Photo Credit: Christophe Sagnet

Note: The Christian-Muslim Studies Network aims to advance academic scholarship and improve public engagement with the scriptural, theological, political, and sociological aspects of Christian-Muslim relations. This post is one of a series that illustrates the various ways that postgraduate students study and expand upon Christian-Muslim Studies and related fields. 

Emmanuel Tettey has completed postgraduate studies with the Christian-Muslim Studies Network in Edinburgh and returned to Ghana for a research post in Christian-Muslim Studies on the ground.

After working with an Interfaith Resource Centre of the Presbyterian Church of Ghana for several years, Mr. Tettey has now taken a Research Fellow role at the Centre for Christian-Muslim Engagement in Africa (CCMEA) of the Akrofi-Christaller Institute in Ghana.

Mr Tettey received a Masters by Research in Christian-Muslim Relations and Islamic Studies. This course of study is highly self-directed and allows a student like Mr Tettey to craft precisely the degree he desired.

To complete the course, Mr Tettey wrote three essays exploring the ethics of law, concept of revelation, and exclusivist hermeneutics in Christianity and Islam. His masters dissertation focused on Christian-Muslim relations in the Ghanaian context, where the National Chief imam has developed unity and cooperation among Muslims despite sectarian difference.

‘As I told Dr Ralston when I was finishing, “I wouldn’t say I have gotten all that I would need, but the experiences that I have had have prepared me to do greater things in the future”‘, he said.

Speaking of his experiences with studies in Edinburgh, Mr Tettey said, ‘I would say that from the beginning, I was anxious to learn something new, but it also had to come with challenges because Christian-Muslim Studies is quite a new area’, Mr Tettey said. ‘Even though I has some prior experience researching Islam, looking at Christian-Muslim Studies from a the perspective of social and political engagement represented a new venture’.

Research in such a new and developing field offers few models to guide study, but also provides many opportunities for creative work. Mr Tettey described the support he received from academic supervision with Dr Joshua Ralston in navigating these challenges.

‘So it came with some challenges, but I was also self-motivated because I wanted to learn,’ Mr Tettey explained. ‘From the outset, I was interested not only in the theological aspect but also the social and political aspects of Christian-Muslim engagements’.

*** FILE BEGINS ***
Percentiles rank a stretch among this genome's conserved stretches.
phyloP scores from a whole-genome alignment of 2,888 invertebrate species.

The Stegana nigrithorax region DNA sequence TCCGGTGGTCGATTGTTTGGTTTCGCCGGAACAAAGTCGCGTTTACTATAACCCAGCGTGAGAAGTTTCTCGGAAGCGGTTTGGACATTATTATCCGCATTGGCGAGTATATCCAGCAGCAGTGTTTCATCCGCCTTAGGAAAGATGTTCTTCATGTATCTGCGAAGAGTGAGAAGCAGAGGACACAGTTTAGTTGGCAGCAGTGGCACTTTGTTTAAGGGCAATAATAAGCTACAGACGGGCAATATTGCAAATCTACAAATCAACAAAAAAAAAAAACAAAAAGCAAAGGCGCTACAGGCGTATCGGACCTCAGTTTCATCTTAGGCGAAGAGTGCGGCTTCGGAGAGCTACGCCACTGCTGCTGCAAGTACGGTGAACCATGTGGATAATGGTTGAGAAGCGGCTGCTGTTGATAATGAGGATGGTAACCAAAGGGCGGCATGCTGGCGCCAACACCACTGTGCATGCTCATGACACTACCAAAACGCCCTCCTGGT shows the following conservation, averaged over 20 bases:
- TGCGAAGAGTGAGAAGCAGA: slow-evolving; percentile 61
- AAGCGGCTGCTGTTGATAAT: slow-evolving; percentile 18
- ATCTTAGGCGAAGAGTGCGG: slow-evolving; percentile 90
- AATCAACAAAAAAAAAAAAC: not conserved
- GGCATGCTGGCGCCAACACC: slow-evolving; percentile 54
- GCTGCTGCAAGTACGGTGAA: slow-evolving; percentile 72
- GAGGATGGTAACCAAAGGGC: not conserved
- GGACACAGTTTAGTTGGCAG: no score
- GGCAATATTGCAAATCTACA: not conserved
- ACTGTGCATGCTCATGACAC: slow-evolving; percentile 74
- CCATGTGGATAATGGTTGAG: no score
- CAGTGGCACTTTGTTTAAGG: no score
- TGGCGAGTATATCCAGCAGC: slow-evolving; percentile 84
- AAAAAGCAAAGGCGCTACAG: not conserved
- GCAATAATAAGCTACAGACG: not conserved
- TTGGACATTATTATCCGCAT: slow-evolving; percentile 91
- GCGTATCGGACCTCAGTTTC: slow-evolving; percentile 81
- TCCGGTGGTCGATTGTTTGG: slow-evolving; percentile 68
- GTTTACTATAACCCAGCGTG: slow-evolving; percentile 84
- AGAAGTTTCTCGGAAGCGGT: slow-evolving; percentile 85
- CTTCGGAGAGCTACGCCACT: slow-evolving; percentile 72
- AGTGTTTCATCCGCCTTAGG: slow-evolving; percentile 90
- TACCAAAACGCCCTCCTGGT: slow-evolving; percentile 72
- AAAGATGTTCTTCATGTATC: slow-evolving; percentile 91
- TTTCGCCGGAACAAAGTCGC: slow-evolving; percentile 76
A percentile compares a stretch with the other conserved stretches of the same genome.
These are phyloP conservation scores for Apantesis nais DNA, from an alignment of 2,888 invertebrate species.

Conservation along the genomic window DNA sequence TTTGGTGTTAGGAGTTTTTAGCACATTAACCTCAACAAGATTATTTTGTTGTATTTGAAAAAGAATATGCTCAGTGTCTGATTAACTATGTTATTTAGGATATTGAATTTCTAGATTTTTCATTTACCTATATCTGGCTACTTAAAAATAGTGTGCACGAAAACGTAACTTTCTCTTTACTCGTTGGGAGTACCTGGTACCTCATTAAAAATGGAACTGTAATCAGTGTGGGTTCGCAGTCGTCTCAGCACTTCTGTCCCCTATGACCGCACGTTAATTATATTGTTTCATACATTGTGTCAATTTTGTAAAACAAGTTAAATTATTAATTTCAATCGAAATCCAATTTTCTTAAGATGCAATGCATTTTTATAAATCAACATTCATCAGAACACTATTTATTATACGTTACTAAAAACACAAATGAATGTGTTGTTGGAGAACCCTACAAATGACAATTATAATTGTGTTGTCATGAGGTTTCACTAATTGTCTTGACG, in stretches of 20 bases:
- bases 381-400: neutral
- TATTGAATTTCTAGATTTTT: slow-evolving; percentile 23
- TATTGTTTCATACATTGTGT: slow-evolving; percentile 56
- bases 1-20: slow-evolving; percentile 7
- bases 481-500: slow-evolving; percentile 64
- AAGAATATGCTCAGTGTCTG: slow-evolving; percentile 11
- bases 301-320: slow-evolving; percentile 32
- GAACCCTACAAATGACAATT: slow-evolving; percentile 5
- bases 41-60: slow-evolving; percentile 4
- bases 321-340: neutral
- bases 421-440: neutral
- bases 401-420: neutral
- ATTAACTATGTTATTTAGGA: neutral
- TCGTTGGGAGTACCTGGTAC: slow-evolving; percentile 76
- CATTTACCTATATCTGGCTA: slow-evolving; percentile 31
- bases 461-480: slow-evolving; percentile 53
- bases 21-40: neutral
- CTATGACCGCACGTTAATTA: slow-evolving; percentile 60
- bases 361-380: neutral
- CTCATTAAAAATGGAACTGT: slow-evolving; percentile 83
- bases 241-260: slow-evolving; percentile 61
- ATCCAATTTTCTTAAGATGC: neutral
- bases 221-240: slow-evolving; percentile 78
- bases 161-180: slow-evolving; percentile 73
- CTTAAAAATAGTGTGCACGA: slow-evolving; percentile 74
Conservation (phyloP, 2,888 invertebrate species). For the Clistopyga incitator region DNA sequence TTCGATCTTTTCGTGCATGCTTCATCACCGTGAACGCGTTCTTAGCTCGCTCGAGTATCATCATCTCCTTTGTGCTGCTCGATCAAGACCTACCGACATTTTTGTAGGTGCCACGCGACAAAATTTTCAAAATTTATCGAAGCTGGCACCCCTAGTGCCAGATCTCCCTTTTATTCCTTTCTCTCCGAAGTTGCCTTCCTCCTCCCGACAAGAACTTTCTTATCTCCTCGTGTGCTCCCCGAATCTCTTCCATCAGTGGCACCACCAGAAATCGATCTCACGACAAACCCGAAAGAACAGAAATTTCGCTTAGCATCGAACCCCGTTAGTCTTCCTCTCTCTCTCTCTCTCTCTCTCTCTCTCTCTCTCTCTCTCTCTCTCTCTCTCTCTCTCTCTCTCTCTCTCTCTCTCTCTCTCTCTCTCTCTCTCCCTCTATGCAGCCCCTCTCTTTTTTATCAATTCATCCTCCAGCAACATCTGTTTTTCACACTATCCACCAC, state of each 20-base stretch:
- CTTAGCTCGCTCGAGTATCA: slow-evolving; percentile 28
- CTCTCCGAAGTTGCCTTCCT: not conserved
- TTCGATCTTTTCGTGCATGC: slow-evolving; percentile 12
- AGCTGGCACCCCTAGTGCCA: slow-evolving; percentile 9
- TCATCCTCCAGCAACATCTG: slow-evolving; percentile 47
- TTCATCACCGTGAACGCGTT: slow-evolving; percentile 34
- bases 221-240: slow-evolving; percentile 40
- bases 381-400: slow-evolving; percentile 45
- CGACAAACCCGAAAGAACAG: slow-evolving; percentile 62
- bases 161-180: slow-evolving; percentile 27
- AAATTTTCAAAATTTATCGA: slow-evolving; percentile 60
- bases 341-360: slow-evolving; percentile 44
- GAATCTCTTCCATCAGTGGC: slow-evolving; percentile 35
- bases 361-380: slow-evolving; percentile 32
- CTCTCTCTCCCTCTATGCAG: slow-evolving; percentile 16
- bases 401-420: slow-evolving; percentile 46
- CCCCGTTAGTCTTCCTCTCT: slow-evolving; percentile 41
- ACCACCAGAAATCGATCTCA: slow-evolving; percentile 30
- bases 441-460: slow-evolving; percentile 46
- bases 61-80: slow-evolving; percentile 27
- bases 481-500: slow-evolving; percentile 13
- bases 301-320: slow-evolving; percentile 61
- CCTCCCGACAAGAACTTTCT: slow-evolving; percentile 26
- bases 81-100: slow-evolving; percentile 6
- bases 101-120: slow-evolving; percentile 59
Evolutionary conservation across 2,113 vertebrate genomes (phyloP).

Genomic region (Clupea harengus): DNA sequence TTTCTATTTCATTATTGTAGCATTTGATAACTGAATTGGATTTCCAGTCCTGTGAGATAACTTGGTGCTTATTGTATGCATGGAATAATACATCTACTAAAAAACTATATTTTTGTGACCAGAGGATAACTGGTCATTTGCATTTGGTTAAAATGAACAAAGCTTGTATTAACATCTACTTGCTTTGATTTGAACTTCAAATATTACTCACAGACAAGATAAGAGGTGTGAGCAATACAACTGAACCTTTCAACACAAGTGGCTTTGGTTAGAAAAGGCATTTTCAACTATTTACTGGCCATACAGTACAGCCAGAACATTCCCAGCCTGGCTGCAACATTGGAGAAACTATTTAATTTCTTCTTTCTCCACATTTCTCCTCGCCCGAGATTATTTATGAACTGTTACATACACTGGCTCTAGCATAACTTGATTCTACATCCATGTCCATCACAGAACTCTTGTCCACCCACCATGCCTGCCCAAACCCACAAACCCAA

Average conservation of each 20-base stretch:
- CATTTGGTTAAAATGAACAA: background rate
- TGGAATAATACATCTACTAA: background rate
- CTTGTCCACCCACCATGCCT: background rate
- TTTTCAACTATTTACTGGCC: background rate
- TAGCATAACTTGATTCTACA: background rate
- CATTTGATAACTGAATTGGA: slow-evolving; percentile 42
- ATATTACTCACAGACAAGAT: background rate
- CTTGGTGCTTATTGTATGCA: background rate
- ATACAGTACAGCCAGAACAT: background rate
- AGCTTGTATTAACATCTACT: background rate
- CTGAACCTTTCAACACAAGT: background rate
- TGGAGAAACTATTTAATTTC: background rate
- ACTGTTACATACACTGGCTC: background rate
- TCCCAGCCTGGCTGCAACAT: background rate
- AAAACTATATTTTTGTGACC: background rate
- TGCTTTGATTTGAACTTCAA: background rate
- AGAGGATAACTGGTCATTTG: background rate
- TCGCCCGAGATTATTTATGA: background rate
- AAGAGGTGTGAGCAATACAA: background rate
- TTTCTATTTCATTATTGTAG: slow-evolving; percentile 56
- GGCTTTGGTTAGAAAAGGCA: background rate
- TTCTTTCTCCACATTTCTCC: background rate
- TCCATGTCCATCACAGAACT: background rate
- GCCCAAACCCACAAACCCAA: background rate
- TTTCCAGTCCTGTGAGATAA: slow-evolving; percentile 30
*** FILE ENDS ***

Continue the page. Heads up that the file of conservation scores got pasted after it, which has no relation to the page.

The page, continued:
Mr Tettey was ready for the challenge of postgraduate work, being a Desmond Tutu scholar and having completed two masters degrees previously. He came to Edinburgh after completing both undergraduate and postgraduate studies in Ghana. He had received a bachelor’s degree from the University of Ghana and worked for six years in ministry before returning to study at the Akrofi-Christaller Institute, where he received a masters in Theology and Missions. He also received a masters in Strategic Planning and Management at the University for Developmental Studies in Ghana.

Studying under the British system, however, required a few adjustments. Mr Tettey described the support he received from academic supervision with Dr Joshua Ralston in navigating these challenges as very helpful.

‘I didn’t have a deep base in Islamic theology, for instance, and I also didn’t have a deep background is systematic theology, but some of the papers I learned needed these things’, Mr Tettey said of his masters studies. ‘So I had to learn these things, but I didn’t want to do shoddy work, so this meant I had to work extra hard’.

He has benefited from the extra work, however, in how he is now able to push research further on the ground. He also nurtures questions from studies in Edinburgh that yet require answers, perhaps in Accre, or perhaps elsewhere. One of these areas includes the question of law in Muslim-Christian engagement.

‘The issue of Islamic law is always an issue of contention in communities were the Muslim population is increasing’, Mr Tettey said. ‘On what basis or how could Christians and Muslims, in a non-polemical manner, have a discussion about divine law?’

The experience in Edinburgh has prepared him to explore these and other issues in part because of new familiarity with the breadth of scholarship.

‘Christian and Muslim engagement means different things to different people – in our Christian-Muslim relations class, I realized there were students of theology, law, Middle Eastern studies, political science, and international relations, and everyone came together’, Mr Tetty observed. ‘Now, I say to anyone who is interested in the comparative theology aspect, “You should also look at the social and political and other aspects as well’.

Mr. Tettey is studying for a Masters by Research degree in Islamic Studies and Christian-Muslim Relations. Two other degrees are offered within Islamic Studies and Christian-Muslim Relations at the University of Edinburgh. These include a two-year Master of Philosophy or Doctor of Philosophy degree.

Students interested in applying for this or a similar degree may see the website for the School of Divinity or contact Dr Ralston directly.